With more COVID-19 testing capacity in Wisconsin, Evers unveils plan to test all nursing homes, add drive-thru sites

Aims to make Wisconsin one of the top states in testing per capita

By Lauren Anderson -May 5, 2020 11:17 am 

Last updated on May 6th, 2020 at 12:12 pm

Wisconsin Gov. Tony Evers on Monday unveiled a new set of goals to bolster COVID-19 testing throughout the state, including testing all nursing homes, adding new drive-thru community testing sites and testing everyone associated with employer outbreaks.

While the state has significantly ramped up its testing capacity in recent weeks, Evers said the goal is to ensure people are utilizing that capacity. He said his goal is to make Wisconsin one of the top states in COVID-19 testing per capita.

“We’ve made great progress in expanding our testing capacity these last few weeks, and now we’re taking the next step to ensure our tests performed match our capacity,” he said. “Everyone in the state that needs a test should be tested, and through the Badger Bounce Back Plan, we’re taking a comprehensive approach to make sure that’s the case.”

Evers said the state is now prepared to provide 85,000 COVID-19 tests per week – one of the benchmarks included in his Badger Bounce Back plan to reopen the state. 

Testing is now recommended for anyone who has any COVID-19 symptoms and those who are asymptomatic but have reason to believe they have been exposed to the coronavirus.

“To turn the dial in Wisconsin, we have to test everyone with symptoms,” said Department of Health Services secretary-designee Andrea Palm. “From there, we move to contact tracing and getting those exposed to the virus in quarantine. Anyone with symptoms that include cough, shortness of breath, fever, chills, repeated shaking with chills, muscle pain, headache, sore throat, new loss of taste or smell please call your provider and get tested.”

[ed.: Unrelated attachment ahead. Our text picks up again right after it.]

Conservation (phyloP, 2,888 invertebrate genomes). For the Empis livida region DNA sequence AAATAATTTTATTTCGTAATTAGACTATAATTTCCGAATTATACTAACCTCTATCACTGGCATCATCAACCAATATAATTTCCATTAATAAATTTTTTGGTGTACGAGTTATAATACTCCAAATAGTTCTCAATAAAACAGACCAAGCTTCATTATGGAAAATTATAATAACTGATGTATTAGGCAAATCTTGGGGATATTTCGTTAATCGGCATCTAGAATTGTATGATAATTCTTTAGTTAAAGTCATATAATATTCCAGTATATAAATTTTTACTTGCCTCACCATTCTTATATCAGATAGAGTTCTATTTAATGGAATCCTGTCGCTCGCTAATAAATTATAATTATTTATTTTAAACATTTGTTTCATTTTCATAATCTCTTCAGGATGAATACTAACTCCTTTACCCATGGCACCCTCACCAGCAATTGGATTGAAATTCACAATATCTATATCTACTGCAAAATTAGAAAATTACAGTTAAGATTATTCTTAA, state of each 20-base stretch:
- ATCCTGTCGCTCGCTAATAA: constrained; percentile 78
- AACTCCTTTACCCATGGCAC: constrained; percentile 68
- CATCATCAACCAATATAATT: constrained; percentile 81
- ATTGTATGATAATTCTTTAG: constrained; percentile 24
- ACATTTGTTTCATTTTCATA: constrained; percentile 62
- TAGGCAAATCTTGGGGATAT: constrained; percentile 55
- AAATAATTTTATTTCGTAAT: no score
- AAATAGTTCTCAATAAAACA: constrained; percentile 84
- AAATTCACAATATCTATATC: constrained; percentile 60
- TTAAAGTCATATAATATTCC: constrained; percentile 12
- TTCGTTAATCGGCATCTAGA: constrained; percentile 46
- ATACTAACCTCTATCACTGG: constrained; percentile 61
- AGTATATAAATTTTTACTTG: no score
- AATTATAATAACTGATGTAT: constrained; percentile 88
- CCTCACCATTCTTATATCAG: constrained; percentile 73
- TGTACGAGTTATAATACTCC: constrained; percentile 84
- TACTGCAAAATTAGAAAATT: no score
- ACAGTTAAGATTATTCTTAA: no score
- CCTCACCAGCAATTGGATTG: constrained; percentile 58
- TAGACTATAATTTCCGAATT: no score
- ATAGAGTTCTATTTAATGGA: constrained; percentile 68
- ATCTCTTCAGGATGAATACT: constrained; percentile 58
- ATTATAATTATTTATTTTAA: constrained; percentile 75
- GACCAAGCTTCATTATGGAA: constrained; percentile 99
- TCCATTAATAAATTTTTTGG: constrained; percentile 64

Under the plan announced Monday, the state is working with the Wisconsin National Guard and health care providers to conduct testing of all workers and families associated with employer outbreaks. As of April 30, the state was investigating 187 facility-based outbreaks, including 48 in workplaces. The state will also provide free testing to all staff and residents of Wisconsin’s 373 nursing homes.

The plan also calls for adding free drive-thru community testing sites throughout the state. Fifteen additional National Guard units will assist local public health departments in setting up testing sites and responding to outbreaks, bringing the total number of units to 25, Evers said. 

Those sites will provide free tests for those experiencing COVID-19 symptoms, and won’t require a prior physician visit.

Palm said there are “significant portions of the state,” particularly in rural areas, that haven’t been tested enough to gauge the prevalence of the disease there. Palm said Evers’ plan will deploy more testing resources to those areas.

To date, the state has provided over 60,000 tests to hospitals, clinics, local public health, long term care facilities, and other community partners. Fifty-seven of Wisconsin’s 72 counties have requested and are receiving more testing supplies under the new plan.

Evers said the state is “in pretty good shape” with its testing supplies, but will need more swabs and reagent from the federal government as it increases testing.

There are 51 labs in Wisconsin running COVID-19 tests, with a total daily capacity of 11,347, as of Monday.